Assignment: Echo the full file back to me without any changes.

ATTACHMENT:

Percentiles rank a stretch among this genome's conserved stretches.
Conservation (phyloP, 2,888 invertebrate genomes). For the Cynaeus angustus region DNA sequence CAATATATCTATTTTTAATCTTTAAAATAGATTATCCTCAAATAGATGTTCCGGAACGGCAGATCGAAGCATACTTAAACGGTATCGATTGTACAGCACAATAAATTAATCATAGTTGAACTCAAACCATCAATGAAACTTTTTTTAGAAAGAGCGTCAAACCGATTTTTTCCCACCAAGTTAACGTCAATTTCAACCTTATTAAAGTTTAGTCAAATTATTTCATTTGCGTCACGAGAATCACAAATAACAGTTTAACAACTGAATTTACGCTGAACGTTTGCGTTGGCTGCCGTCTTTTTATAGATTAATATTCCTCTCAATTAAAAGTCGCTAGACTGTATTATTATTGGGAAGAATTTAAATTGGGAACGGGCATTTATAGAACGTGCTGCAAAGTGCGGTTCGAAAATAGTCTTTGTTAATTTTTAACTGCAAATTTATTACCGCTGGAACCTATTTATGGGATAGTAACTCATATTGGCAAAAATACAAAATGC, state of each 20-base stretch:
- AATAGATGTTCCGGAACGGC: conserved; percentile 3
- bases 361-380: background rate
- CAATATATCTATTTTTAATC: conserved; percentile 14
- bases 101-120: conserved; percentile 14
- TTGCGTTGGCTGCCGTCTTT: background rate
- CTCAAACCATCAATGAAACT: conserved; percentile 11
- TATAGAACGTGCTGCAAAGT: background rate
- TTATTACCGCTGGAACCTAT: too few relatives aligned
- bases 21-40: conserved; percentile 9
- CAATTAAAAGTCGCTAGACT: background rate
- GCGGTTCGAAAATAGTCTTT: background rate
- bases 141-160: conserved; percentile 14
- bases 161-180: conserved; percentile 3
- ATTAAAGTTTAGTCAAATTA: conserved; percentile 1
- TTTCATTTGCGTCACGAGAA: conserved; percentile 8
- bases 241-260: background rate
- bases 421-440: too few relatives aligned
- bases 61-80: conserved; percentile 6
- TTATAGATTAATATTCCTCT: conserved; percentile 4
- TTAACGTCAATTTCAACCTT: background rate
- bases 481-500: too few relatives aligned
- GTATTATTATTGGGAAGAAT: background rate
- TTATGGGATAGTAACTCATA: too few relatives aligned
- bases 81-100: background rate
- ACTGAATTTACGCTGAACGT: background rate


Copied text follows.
Percentiles rank a stretch among this genome's conserved stretches.
Conservation (phyloP, 2,888 invertebrate genomes). For the Cynaeus angustus region DNA sequence CAATATATCTATTTTTAATCTTTAAAATAGATTATCCTCAAATAGATGTTCCGGAACGGCAGATCGAAGCATACTTAAACGGTATCGATTGTACAGCACAATAAATTAATCATAGTTGAACTCAAACCATCAATGAAACTTTTTTTAGAAAGAGCGTCAAACCGATTTTTTCCCACCAAGTTAACGTCAATTTCAACCTTATTAAAGTTTAGTCAAATTATTTCATTTGCGTCACGAGAATCACAAATAACAGTTTAACAACTGAATTTACGCTGAACGTTTGCGTTGGCTGCCGTCTTTTTATAGATTAATATTCCTCTCAATTAAAAGTCGCTAGACTGTATTATTATTGGGAAGAATTTAAATTGGGAACGGGCATTTATAGAACGTGCTGCAAAGTGCGGTTCGAAAATAGTCTTTGTTAATTTTTAACTGCAAATTTATTACCGCTGGAACCTATTTATGGGATAGTAACTCATATTGGCAAAAATACAAAATGC, state of each 20-base stretch:
- AATAGATGTTCCGGAACGGC: conserved; percentile 3
- bases 361-380: background rate
- CAATATATCTATTTTTAATC: conserved; percentile 14
- bases 101-120: conserved; percentile 14
- TTGCGTTGGCTGCCGTCTTT: background rate
- CTCAAACCATCAATGAAACT: conserved; percentile 11
- TATAGAACGTGCTGCAAAGT: background rate
- TTATTACCGCTGGAACCTAT: too few relatives aligned
- bases 21-40: conserved; percentile 9
- CAATTAAAAGTCGCTAGACT: background rate
- GCGGTTCGAAAATAGTCTTT: background rate
- bases 141-160: conserved; percentile 14
- bases 161-180: conserved; percentile 3
- ATTAAAGTTTAGTCAAATTA: conserved; percentile 1
- TTTCATTTGCGTCACGAGAA: conserved; percentile 8
- bases 241-260: background rate
- bases 421-440: too few relatives aligned
- bases 61-80: conserved; percentile 6
- TTATAGATTAATATTCCTCT: conserved; percentile 4
- TTAACGTCAATTTCAACCTT: background rate
- bases 481-500: too few relatives aligned
- GTATTATTATTGGGAAGAAT: background rate
- TTATGGGATAGTAACTCATA: too few relatives aligned
- bases 81-100: background rate
- ACTGAATTTACGCTGAACGT: background rate